Baroness Susan Greenfield, 61, is professor of pharmacology at Oxford University. A writer and broadcaster, she is appearing at the Bath Literary Festival on 6 March
Who’s in the photo?
The smaller man in the photo is my father, Reg Greenfield, who died last year, and the larger chap is Michael Black, the sculptor who carved the new emperors’ heads on Oxford’s Sheldonian Theatre. I love the difference in their sizes in this picture, which captures my dad perfectly; he’s sharing a joke with a good friend and has a glass of wine in one hand and a sausage in the other. It looks as though he has everything he could possibly want.
Did you receive your first inklings of science from your dad, who was an electrician by trade?
Dad, who was born in 1915, left school for technical college at 14 but I think he was a natural scientist who loved finding out how things worked. When I was 15, I bought a rabbit from a butcher and tried to cut open its brain. I was fascinated by what I might find.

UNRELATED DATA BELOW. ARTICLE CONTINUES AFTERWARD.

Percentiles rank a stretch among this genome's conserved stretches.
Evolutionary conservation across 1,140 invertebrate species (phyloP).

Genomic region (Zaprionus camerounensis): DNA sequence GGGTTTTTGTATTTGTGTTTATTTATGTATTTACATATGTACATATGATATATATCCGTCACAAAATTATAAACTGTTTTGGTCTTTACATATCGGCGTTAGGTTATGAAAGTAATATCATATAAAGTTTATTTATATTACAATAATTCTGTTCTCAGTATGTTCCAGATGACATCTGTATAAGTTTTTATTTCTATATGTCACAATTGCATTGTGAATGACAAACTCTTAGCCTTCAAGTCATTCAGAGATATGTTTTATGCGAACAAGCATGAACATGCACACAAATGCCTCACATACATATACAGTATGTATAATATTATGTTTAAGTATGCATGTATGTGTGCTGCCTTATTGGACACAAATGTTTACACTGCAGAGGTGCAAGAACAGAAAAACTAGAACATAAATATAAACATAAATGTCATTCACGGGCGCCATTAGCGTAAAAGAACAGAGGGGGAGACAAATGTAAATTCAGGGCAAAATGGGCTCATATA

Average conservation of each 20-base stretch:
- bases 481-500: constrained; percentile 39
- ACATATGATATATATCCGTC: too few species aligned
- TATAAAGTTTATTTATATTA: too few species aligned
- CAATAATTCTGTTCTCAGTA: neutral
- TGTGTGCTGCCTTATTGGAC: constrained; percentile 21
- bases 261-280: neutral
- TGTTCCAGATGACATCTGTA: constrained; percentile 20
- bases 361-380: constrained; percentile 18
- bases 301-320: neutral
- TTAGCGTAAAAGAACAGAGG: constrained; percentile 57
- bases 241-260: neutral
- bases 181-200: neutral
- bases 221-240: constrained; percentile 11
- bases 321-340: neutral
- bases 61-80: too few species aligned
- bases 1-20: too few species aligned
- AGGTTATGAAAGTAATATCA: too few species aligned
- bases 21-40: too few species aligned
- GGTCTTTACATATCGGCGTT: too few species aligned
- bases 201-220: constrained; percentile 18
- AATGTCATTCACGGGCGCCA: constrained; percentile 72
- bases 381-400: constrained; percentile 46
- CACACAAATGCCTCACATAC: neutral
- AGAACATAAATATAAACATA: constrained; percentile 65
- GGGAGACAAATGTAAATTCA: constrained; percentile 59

What else did he give you?
My parents were good at making sure I didn’t get, as the Australians say, “up myself”. No matter how many awards or positions you get, the most important thing is having a decent set of values and being consistent as a person. That still stands me in good stead. I once introduced Mum and Dad to a very rich, well-known member of the establishment and Dad whispered, “He’s a bit of a show-off, isn’t he?”
What was your childhood ambition?
To run a riding school. I loved ponies; I remember reading things like Pony Jobs for Jill and Jill’s Gymkhana. Jill was everything I wanted to be in terms of pony ownership.
What are you working on at the moment?
Two books – one is a novel set in the future dystopia. The other one is about cyber culture and the impact of technologies on how young people think and feel.
Interview by John Holt